Jarrow Hall Museum loses its marbles at the Big Local Jarrow’s Mental Health Day with our Curious Collection!  

What can we learn about our mental health from these cool, curious objects? 

Two of our volunteers (Amy and Maria) sat at a table covered in items from the collection such as a glass bottle and pieces of broken pottery padded in a storage box. They also have a laptop open showing off the website.

Jarrow Hall Museum is well-known for its Anglo-Saxon history which is exciting to learn about in its own right but today we shine the spotlight on some of our lesser-known and more modern items from the collection. We hope that these items from the collection make people ‘curious’ about the museum and inspire them to learn more about the local history of Jarrow. 

Big Local Jarrow put on a spectacular event for World Mental Health Day that gave us a perfect opportunity to let local people get up close to these really interesting objects and talk about how objects from our past are important to our present.  

Here are only some of the items we presented, as well as a few suggestions on what we can learn from them about Jarrow’s history and improving our mental health. 

A lot of people recognised this modest material was actually a piece of a slate tablet with a matching stylus pen- the kind that was mostly used by younger school children to practice writing on before whiteboards became more practical and popular. The stylus was used exactly like a chalk pen to write on the slate tablet- and the tablets were easier to use as they could be wiped clean and written on again. So much cheaper than paper!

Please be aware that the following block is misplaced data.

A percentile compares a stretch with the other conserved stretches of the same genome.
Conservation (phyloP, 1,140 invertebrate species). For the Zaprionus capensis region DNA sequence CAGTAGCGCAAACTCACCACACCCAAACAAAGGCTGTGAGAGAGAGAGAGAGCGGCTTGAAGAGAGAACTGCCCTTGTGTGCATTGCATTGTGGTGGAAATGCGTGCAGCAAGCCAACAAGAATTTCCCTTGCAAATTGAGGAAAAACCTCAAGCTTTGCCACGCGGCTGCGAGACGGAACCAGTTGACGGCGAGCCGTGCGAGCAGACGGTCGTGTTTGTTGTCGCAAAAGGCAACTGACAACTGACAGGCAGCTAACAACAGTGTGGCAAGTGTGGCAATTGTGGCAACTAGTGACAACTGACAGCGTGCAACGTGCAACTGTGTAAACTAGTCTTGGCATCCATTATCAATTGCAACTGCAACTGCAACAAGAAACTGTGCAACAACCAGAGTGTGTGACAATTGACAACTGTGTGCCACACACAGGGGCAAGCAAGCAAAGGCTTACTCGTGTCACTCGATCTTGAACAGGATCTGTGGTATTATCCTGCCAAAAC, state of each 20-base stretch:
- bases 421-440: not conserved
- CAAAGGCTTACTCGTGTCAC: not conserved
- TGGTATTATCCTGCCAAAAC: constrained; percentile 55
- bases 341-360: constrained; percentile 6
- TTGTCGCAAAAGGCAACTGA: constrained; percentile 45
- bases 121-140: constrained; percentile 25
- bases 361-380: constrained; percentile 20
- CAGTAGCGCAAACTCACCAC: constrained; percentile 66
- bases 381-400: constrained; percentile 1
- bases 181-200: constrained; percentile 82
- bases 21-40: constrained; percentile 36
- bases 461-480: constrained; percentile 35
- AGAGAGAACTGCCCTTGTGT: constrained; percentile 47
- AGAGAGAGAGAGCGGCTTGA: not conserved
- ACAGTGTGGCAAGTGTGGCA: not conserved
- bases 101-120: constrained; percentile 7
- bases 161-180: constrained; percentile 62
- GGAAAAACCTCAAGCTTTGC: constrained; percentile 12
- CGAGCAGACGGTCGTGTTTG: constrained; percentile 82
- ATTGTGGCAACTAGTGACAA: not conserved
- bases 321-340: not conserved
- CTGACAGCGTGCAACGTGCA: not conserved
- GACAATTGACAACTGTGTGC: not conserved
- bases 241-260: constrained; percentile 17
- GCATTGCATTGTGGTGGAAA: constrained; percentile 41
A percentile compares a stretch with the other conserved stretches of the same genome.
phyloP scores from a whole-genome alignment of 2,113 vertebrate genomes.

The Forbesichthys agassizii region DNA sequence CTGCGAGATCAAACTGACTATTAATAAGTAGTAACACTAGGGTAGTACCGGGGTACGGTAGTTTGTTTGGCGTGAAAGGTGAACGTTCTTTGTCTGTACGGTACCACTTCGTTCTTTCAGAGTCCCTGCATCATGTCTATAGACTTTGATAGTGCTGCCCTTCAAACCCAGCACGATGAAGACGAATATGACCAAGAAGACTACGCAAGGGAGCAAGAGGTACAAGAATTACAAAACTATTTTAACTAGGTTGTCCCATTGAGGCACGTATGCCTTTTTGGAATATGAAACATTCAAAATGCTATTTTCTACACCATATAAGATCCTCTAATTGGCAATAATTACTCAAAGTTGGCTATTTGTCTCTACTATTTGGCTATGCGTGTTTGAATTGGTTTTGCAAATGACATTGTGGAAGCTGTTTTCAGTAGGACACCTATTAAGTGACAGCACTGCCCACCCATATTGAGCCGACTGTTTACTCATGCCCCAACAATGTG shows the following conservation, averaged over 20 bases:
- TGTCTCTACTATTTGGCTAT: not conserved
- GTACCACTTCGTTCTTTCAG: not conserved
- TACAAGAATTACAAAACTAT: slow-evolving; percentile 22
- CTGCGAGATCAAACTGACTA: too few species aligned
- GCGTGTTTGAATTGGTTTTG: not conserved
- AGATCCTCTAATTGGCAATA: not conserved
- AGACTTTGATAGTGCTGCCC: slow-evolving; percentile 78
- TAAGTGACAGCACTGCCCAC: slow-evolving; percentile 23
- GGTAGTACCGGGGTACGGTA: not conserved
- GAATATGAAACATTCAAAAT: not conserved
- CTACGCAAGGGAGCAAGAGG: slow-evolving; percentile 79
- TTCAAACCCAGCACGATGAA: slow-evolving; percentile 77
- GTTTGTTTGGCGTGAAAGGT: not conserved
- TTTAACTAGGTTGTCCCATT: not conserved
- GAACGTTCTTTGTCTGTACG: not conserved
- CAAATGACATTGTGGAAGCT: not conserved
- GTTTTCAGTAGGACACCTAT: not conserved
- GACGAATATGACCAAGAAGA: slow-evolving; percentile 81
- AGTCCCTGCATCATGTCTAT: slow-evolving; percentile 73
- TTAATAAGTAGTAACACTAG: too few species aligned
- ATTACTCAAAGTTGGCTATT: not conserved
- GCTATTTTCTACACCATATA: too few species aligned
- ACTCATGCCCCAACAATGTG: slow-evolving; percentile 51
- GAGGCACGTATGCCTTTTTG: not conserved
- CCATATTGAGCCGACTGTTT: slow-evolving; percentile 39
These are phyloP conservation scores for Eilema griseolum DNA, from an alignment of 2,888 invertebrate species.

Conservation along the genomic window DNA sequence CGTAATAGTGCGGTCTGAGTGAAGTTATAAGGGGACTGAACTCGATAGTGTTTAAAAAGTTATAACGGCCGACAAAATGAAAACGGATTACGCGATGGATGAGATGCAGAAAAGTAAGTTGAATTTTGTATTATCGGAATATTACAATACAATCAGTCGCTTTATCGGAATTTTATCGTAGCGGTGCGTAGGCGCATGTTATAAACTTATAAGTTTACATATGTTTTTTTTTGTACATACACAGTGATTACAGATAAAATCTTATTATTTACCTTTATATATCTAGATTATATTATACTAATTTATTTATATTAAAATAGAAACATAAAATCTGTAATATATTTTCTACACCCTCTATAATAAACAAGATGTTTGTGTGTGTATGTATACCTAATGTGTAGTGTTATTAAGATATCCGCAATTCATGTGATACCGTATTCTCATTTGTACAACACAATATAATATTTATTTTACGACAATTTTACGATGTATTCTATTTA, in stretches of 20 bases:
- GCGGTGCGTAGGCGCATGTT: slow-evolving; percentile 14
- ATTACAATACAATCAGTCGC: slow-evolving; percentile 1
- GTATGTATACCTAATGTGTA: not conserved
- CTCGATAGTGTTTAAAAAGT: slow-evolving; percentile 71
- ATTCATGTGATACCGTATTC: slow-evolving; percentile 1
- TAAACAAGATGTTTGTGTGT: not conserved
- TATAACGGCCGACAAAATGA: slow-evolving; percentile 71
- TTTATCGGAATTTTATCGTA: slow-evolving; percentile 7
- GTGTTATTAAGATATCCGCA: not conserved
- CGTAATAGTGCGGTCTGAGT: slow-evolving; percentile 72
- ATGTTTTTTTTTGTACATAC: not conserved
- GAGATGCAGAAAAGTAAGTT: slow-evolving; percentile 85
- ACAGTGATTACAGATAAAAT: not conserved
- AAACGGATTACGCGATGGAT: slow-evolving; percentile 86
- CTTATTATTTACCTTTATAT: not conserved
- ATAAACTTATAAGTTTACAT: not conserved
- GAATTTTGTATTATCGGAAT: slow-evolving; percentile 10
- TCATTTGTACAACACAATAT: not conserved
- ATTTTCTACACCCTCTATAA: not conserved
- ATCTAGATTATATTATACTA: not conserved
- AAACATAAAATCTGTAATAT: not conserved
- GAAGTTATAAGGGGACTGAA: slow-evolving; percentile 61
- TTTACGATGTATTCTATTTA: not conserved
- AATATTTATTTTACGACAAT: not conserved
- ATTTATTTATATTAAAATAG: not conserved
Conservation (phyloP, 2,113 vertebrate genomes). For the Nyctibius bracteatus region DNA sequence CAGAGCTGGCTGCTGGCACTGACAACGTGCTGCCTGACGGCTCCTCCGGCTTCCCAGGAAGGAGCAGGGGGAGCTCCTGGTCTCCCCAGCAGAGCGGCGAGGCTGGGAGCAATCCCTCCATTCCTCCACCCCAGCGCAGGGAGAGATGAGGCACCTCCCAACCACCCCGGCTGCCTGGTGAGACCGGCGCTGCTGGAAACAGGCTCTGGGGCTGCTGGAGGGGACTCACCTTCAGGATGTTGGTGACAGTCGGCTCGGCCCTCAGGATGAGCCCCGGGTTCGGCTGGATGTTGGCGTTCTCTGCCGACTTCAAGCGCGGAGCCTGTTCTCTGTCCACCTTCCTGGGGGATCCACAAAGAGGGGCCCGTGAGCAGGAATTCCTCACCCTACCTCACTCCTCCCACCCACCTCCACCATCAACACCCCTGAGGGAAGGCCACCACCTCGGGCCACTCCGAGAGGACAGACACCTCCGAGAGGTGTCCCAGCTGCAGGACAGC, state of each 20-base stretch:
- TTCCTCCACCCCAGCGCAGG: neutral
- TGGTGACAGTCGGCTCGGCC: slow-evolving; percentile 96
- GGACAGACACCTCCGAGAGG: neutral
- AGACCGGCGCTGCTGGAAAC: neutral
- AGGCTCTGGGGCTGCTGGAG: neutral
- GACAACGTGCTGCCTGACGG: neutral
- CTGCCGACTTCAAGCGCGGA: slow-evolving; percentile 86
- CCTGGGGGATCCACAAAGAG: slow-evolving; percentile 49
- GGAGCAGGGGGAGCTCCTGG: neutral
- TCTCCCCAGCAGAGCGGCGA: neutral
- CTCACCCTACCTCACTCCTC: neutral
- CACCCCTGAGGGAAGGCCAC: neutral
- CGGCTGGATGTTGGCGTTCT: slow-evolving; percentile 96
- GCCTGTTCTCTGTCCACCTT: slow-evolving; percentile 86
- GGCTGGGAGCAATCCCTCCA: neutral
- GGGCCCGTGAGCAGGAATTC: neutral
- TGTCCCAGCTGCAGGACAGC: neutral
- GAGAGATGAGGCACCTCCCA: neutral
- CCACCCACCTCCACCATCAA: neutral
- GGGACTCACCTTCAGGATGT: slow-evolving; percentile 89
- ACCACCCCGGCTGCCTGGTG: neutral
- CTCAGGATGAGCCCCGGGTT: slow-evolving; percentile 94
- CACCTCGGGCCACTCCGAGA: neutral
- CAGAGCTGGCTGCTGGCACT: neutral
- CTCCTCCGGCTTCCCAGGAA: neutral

However, one reason why slate tablets became less popular was the issue of hygiene. For instance, it was not unknown for children to spit on their slate before wiping the slate in order to clean it!  

Slate Boards have been called the tablets of the 19th century. In modern times, it can be very therapeutic to write your thoughts and feelings onto a piece of paper, a whiteboard or even in an app on an electronic device and then erase it as an emotional outlet and a healthy way of releasing ‘cluttered’ thoughts and feelings. 

These marbles were certainly a hit as people remember playing marbles as a very fun memory of childhood. Marbles are so widespread that we are lucky to have to types in our collection.  

Our clay marbles were probably made and used for playing. In fact, clay marbles have been used in games for over 2000 years! Clay marbles are also nicknamed “commies” by marble players and some people insist they are better than glass ones for playing.   

The history of our glass marbles may surprise you as they probably did not start out as playing marbles- rather they might have come from the inside of a bottle! The playing coloured glass marbled were usually-well- colourful, as you can see! Sometimes they even had swirls or even miniature figures inside them as they were specifically designed to appeal to children. Our clear greenish marbles are pure plain glass and seem to have been designed for function rather than aesthetic. 

Therefore, it is much more likely that those ones are the last surviving remnants of codd-neck bottles. These were particular ‘fish-shaped’ bottles that were first patented in 1872 as a way to keep soft drinks from going flat. The marble would be used as the ‘lid’ of the bottle, which would then be pushed down to release pressure and allow the person to drink from the bottle.